Addiction treatment and recovery during COVID-19
We’re here to provide the care you need, when you need it most.
Healthcare looks different in many ways these days. Due to COVID-19, health providers have needed to make quick shifts in their care efforts, which includes connecting with their patients virtually — including those who are in recovery or undergoing addiction treatment.
That’s why Tracy Rockefeller, CRNP and chief of advanced practice providers for Addiction Medicine at Geisinger, and her staff have been working tirelessly to make sure those who need addiction treatment get the care they need when they need it most.
Addiction treatment during COVID-19 — virtually
With four addiction treatment clinics in central and northeast Pennsylvania, both in-person and virtual appointments have continued for those receiving treatment during the coronavirus pandemic.
“We see people weekly, bi-weekly or every three weeks, depending on where they are in recovery,” says Ms. Rockefeller. “But we’ve gone from seeing them every day in-house to almost entirely through telemedicine care.”
Telemedicine visits happen virtually, using a computer, smartphone or tablet. Initially, the transition to virtual care was a little challenging because our addiction medicine team works so closely with their patients. In-person, face-to-face care is an important part of a person’s recovery, but the team has found it translates just as well using telemedicine — whether through video or phone appointments.
“We’ve found ways to connect with our patients on a personal level, even though we’re not in-person with them,” explains Ms. Rockefeller. “Many of our providers have animals. When I started with telemedicine appointments, my dog sat with me during my calls — and my patients would sit with their dogs, too. It really helped strengthen our relationships.”
Easy and open communication between providers and patients has been key in adjusting to virtual care. “Our patients can feel the Geisinger difference. We’re trusting them to work with us through virtual appointments, and we’ve seen more patient returns and follow-ups these days than we did when we saw people in-person in our clinics.”
In-person appointments — Socially-distanced and safe
The transition to virtual appointments has been a full team effort, and one that has been working well for patients. Ms. Rockefeller says that word of mouth has led to an increase in people seeking the care they need during these difficult times.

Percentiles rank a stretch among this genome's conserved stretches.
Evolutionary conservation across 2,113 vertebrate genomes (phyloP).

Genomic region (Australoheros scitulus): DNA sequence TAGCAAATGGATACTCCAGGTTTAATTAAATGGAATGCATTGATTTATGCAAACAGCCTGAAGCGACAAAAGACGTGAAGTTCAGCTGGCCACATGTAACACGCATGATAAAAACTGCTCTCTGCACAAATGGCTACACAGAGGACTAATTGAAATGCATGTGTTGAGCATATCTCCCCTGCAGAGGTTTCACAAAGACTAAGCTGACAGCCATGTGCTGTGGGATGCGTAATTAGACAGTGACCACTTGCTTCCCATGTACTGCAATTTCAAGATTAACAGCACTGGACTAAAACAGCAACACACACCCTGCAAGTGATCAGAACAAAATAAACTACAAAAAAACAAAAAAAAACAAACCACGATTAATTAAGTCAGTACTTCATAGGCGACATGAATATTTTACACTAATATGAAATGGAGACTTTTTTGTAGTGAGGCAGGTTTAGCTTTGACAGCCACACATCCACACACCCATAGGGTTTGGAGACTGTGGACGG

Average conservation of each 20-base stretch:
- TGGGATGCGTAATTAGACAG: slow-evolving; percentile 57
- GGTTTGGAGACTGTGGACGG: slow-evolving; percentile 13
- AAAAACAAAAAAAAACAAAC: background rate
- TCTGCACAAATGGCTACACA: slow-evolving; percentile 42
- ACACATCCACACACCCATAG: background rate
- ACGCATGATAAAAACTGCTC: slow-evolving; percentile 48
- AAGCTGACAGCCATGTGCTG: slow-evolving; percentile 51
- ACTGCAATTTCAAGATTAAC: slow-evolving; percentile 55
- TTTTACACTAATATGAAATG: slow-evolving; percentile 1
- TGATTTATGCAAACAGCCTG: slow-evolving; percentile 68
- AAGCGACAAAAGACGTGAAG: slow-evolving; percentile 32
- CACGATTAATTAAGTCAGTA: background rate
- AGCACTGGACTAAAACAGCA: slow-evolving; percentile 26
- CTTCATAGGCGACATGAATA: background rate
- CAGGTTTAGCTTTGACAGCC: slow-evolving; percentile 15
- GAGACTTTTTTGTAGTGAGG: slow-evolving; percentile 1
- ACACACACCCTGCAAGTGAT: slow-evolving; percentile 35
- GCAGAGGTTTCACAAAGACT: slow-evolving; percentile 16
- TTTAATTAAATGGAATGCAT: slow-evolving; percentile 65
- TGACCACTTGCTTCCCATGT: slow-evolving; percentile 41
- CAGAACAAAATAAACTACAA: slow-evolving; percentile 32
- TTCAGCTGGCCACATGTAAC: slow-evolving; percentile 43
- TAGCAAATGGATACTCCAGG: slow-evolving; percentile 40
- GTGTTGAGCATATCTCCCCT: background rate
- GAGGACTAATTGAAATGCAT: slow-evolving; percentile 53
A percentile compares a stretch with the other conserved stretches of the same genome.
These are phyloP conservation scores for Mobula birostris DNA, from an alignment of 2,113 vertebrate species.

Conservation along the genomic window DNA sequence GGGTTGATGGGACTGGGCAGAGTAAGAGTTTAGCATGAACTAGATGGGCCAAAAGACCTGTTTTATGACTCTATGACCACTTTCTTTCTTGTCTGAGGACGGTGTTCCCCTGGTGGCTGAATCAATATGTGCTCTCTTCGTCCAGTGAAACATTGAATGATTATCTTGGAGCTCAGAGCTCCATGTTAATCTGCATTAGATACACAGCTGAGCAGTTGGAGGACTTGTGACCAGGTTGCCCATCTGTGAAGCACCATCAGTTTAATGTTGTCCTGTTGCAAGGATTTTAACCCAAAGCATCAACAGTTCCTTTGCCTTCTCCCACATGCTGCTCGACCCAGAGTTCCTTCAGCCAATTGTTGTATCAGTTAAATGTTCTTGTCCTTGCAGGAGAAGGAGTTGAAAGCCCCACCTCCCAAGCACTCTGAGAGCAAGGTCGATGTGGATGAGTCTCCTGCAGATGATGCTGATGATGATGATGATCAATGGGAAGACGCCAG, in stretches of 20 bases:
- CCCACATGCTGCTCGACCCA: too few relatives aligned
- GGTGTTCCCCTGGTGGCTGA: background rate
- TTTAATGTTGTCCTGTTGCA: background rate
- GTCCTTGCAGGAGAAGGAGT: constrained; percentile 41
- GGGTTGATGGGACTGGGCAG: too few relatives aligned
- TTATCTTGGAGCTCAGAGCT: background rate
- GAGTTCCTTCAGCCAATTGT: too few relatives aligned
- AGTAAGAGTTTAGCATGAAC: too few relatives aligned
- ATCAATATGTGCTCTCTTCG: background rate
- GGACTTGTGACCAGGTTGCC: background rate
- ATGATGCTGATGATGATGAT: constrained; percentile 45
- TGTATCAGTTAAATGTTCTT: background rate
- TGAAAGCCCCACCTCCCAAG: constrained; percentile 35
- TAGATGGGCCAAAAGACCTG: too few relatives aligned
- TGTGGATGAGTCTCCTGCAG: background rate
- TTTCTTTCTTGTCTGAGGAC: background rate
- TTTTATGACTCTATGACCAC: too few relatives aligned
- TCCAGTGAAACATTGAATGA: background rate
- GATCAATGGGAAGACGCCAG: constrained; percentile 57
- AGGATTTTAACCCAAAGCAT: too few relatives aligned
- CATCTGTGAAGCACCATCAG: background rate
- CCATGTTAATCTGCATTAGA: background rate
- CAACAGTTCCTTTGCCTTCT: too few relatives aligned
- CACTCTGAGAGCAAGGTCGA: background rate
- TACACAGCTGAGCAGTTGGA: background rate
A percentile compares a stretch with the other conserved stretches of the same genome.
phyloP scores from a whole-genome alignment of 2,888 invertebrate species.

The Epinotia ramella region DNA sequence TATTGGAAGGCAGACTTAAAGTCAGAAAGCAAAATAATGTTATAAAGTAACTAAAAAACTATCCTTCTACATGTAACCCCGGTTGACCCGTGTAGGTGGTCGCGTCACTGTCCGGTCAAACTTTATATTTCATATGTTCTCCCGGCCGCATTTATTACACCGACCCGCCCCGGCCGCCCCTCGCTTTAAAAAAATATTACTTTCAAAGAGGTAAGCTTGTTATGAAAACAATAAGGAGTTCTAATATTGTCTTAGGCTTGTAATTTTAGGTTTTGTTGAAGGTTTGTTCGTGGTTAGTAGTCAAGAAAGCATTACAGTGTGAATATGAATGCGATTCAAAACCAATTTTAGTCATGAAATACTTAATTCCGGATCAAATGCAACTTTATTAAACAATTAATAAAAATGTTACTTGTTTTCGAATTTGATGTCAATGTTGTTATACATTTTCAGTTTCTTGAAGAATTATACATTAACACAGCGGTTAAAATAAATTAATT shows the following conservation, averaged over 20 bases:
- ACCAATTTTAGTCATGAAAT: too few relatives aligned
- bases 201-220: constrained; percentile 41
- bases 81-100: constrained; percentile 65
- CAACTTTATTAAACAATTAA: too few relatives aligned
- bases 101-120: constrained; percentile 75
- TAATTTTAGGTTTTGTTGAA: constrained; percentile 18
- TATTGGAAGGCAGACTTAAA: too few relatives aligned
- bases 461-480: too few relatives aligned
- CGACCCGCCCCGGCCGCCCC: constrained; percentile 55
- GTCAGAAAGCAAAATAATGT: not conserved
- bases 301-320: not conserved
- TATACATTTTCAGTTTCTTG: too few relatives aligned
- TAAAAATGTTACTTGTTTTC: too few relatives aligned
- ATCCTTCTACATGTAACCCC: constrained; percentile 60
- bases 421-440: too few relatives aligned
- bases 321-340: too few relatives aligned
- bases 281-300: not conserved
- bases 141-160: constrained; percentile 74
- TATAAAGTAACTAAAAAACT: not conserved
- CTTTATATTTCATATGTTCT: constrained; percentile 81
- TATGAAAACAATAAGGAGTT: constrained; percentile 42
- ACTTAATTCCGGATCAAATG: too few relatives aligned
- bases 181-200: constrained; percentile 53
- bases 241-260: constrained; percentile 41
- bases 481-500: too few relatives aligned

“We see every new patient in-person for their first few appointments. Our nurses are strategically planning each day, looking at schedules and coordinating appointments around each other,” she adds.
Other precautionary measures we’re taking for in-person visits include:
- Having only one patient in the waiting room and clinic at a time.
- 30 minutes in-between scheduled appointments for deep cleaning and disinfecting.
- Screening and taking temperature checks of every person before they enter our facilities, including staff.
- Requiring staff, patients and visitors to wear a mask at all times. Wearing a mask helps protect others around you — and yourself — from the coronavirus. All of our medical personnel are wearing masks and taking extra steps to protect our patients, communities and themselves.
While in-person and video appointments are more common, Tracy and her team also offer telemedicine phone appointments to make sure that they are connecting with everyone in need. She and her team are also meeting with patients to offer them counseling, food and housing if they need extra support.
Initial consultation and assessment
“New patients come in to see a physician and learn about what we have to offer for drug and alcohol treatment, including learning about inpatient care at Geisinger Marworth,” says Ms. Rockefeller.
Part of this initial, in-person care includes assessing a person’s overall health. This includes bloodwork that examines liver function and looks for any other illness, such as HIV or Hepatitis C, and may include follow-up visits and referrals for specialists, including psychiatric counseling.
These in-person visits are completely safe. In addition to regularly cleaning high-touch areas, waiting rooms and exam rooms, our doctors are wearing masks and providing them to patients when they arrive, if they aren’t already wearing their own. There are also hand sanitizer dispensers throughout our clinics. “We want to make sure anyone who needs us now is getting the same care they would have gotten before the pandemic.”
New patients will transition to telemedicine appointments after two to three in-person visits. Then, they can schedule weekly telemedicine visits as needed. “We have a great team — and we see our patients as an extension of our families. We reach back out to a lot of people after they are discharged from our care to see how they’re doing. They meant a lot to us.”
Advice for those struggling with addiction
Having been a nurse practitioner for more than 10 years, Ms. Rockefeller has worked with countless people who sought out addiction treatment. Her advice for those struggling right now is simple — just take the first step.
“Reach out. Reach out to us, reach out to anybody. We’re here to help, and we’re going to do anything we can to help you now,” says Ms. Rockefeller.
With four clinics located in Williamsport, Bloomsburg, South Wilkes-Barre and Scranton, we have a center located near you. “All you need to do is make that first phone call,” adds Ms. Rockefeller. “We’re here with you — not just for you. We’re all a team in this.”
Signs your loved one may be suffering from addiction
Additional resources for addition:
- National Suicide Prevention Lifeline: 1-800-273-8255 (available 24/7)
- National Domestic Violence Hotline: 1-800-799-7233 (available 24/7)
- Substance Abuse and Mental Health Services Administration (SAMHSA) Helpline: 1-800-662-4357 (available 24/7)